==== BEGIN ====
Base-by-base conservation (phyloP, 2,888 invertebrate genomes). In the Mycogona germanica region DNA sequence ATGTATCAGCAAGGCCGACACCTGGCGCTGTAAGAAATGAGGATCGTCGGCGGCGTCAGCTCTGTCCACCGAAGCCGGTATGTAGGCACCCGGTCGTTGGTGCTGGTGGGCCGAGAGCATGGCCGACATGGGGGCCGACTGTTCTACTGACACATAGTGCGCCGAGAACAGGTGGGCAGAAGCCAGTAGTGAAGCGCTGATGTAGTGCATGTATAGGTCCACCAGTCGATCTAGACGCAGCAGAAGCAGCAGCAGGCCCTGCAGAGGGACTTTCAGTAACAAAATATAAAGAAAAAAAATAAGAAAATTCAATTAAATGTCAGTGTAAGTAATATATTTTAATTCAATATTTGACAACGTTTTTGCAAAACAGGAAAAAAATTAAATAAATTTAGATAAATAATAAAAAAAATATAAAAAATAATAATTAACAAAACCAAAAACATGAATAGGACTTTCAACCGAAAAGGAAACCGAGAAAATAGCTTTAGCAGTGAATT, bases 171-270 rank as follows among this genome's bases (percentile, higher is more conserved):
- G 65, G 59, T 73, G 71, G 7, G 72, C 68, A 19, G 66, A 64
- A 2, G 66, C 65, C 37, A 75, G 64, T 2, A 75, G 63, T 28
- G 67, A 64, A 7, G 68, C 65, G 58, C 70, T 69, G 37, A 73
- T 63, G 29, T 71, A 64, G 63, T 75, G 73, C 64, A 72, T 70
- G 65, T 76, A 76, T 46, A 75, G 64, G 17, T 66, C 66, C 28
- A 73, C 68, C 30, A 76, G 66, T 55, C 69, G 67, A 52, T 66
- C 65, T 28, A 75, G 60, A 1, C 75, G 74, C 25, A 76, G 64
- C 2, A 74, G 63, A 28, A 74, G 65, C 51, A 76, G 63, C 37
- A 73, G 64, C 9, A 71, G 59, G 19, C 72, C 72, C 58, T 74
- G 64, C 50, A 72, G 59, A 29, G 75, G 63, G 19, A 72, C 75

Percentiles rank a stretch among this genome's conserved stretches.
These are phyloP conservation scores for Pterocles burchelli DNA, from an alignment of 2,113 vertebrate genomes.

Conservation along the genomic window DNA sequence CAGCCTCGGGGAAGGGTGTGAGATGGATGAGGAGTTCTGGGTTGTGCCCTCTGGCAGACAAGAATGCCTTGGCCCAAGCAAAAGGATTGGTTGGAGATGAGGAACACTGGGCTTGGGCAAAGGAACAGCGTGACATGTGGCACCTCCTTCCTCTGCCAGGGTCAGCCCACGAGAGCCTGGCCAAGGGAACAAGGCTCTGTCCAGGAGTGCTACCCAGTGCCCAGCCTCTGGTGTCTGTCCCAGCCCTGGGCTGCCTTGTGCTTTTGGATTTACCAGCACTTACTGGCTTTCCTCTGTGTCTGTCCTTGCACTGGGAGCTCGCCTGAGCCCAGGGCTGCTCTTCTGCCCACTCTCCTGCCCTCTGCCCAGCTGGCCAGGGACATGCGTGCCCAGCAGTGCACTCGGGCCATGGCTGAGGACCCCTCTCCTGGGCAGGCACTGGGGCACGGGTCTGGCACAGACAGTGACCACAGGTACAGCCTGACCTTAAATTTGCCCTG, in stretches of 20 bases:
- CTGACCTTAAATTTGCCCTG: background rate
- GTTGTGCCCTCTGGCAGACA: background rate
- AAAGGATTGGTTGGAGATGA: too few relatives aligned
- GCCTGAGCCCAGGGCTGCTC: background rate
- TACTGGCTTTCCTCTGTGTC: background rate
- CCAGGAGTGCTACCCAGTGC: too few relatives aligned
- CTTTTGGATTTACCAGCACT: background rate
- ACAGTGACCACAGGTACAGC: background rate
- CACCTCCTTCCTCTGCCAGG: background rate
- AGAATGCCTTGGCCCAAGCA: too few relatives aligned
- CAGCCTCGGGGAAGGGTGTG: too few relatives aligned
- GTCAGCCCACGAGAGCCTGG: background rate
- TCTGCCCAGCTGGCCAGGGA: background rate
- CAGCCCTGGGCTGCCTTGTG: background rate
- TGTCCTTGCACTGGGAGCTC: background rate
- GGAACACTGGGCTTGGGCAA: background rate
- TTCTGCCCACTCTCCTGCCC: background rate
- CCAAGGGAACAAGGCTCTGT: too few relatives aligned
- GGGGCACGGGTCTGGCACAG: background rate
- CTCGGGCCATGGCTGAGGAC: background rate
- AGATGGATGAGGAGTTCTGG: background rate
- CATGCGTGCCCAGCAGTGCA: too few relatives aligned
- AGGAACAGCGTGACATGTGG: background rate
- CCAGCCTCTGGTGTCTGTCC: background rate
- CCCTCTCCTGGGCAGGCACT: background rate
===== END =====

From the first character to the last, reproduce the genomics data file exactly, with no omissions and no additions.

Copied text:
Base-by-base conservation (phyloP, 2,888 invertebrate genomes). In the Mycogona germanica region DNA sequence ATGTATCAGCAAGGCCGACACCTGGCGCTGTAAGAAATGAGGATCGTCGGCGGCGTCAGCTCTGTCCACCGAAGCCGGTATGTAGGCACCCGGTCGTTGGTGCTGGTGGGCCGAGAGCATGGCCGACATGGGGGCCGACTGTTCTACTGACACATAGTGCGCCGAGAACAGGTGGGCAGAAGCCAGTAGTGAAGCGCTGATGTAGTGCATGTATAGGTCCACCAGTCGATCTAGACGCAGCAGAAGCAGCAGCAGGCCCTGCAGAGGGACTTTCAGTAACAAAATATAAAGAAAAAAAATAAGAAAATTCAATTAAATGTCAGTGTAAGTAATATATTTTAATTCAATATTTGACAACGTTTTTGCAAAACAGGAAAAAAATTAAATAAATTTAGATAAATAATAAAAAAAATATAAAAAATAATAATTAACAAAACCAAAAACATGAATAGGACTTTCAACCGAAAAGGAAACCGAGAAAATAGCTTTAGCAGTGAATT, bases 171-270 rank as follows among this genome's bases (percentile, higher is more conserved):
- G 65, G 59, T 73, G 71, G 7, G 72, C 68, A 19, G 66, A 64
- A 2, G 66, C 65, C 37, A 75, G 64, T 2, A 75, G 63, T 28
- G 67, A 64, A 7, G 68, C 65, G 58, C 70, T 69, G 37, A 73
- T 63, G 29, T 71, A 64, G 63, T 75, G 73, C 64, A 72, T 70
- G 65, T 76, A 76, T 46, A 75, G 64, G 17, T 66, C 66, C 28
- A 73, C 68, C 30, A 76, G 66, T 55, C 69, G 67, A 52, T 66
- C 65, T 28, A 75, G 60, A 1, C 75, G 74, C 25, A 76, G 64
- C 2, A 74, G 63, A 28, A 74, G 65, C 51, A 76, G 63, C 37
- A 73, G 64, C 9, A 71, G 59, G 19, C 72, C 72, C 58, T 74
- G 64, C 50, A 72, G 59, A 29, G 75, G 63, G 19, A 72, C 75

Percentiles rank a stretch among this genome's conserved stretches.
These are phyloP conservation scores for Pterocles burchelli DNA, from an alignment of 2,113 vertebrate genomes.

Conservation along the genomic window DNA sequence CAGCCTCGGGGAAGGGTGTGAGATGGATGAGGAGTTCTGGGTTGTGCCCTCTGGCAGACAAGAATGCCTTGGCCCAAGCAAAAGGATTGGTTGGAGATGAGGAACACTGGGCTTGGGCAAAGGAACAGCGTGACATGTGGCACCTCCTTCCTCTGCCAGGGTCAGCCCACGAGAGCCTGGCCAAGGGAACAAGGCTCTGTCCAGGAGTGCTACCCAGTGCCCAGCCTCTGGTGTCTGTCCCAGCCCTGGGCTGCCTTGTGCTTTTGGATTTACCAGCACTTACTGGCTTTCCTCTGTGTCTGTCCTTGCACTGGGAGCTCGCCTGAGCCCAGGGCTGCTCTTCTGCCCACTCTCCTGCCCTCTGCCCAGCTGGCCAGGGACATGCGTGCCCAGCAGTGCACTCGGGCCATGGCTGAGGACCCCTCTCCTGGGCAGGCACTGGGGCACGGGTCTGGCACAGACAGTGACCACAGGTACAGCCTGACCTTAAATTTGCCCTG, in stretches of 20 bases:
- CTGACCTTAAATTTGCCCTG: background rate
- GTTGTGCCCTCTGGCAGACA: background rate
- AAAGGATTGGTTGGAGATGA: too few relatives aligned
- GCCTGAGCCCAGGGCTGCTC: background rate
- TACTGGCTTTCCTCTGTGTC: background rate
- CCAGGAGTGCTACCCAGTGC: too few relatives aligned
- CTTTTGGATTTACCAGCACT: background rate
- ACAGTGACCACAGGTACAGC: background rate
- CACCTCCTTCCTCTGCCAGG: background rate
- AGAATGCCTTGGCCCAAGCA: too few relatives aligned
- CAGCCTCGGGGAAGGGTGTG: too few relatives aligned
- GTCAGCCCACGAGAGCCTGG: background rate
- TCTGCCCAGCTGGCCAGGGA: background rate
- CAGCCCTGGGCTGCCTTGTG: background rate
- TGTCCTTGCACTGGGAGCTC: background rate
- GGAACACTGGGCTTGGGCAA: background rate
- TTCTGCCCACTCTCCTGCCC: background rate
- CCAAGGGAACAAGGCTCTGT: too few relatives aligned
- GGGGCACGGGTCTGGCACAG: background rate
- CTCGGGCCATGGCTGAGGAC: background rate
- AGATGGATGAGGAGTTCTGG: background rate
- CATGCGTGCCCAGCAGTGCA: too few relatives aligned
- AGGAACAGCGTGACATGTGG: background rate
- CCAGCCTCTGGTGTCTGTCC: background rate
- CCCTCTCCTGGGCAGGCACT: background rate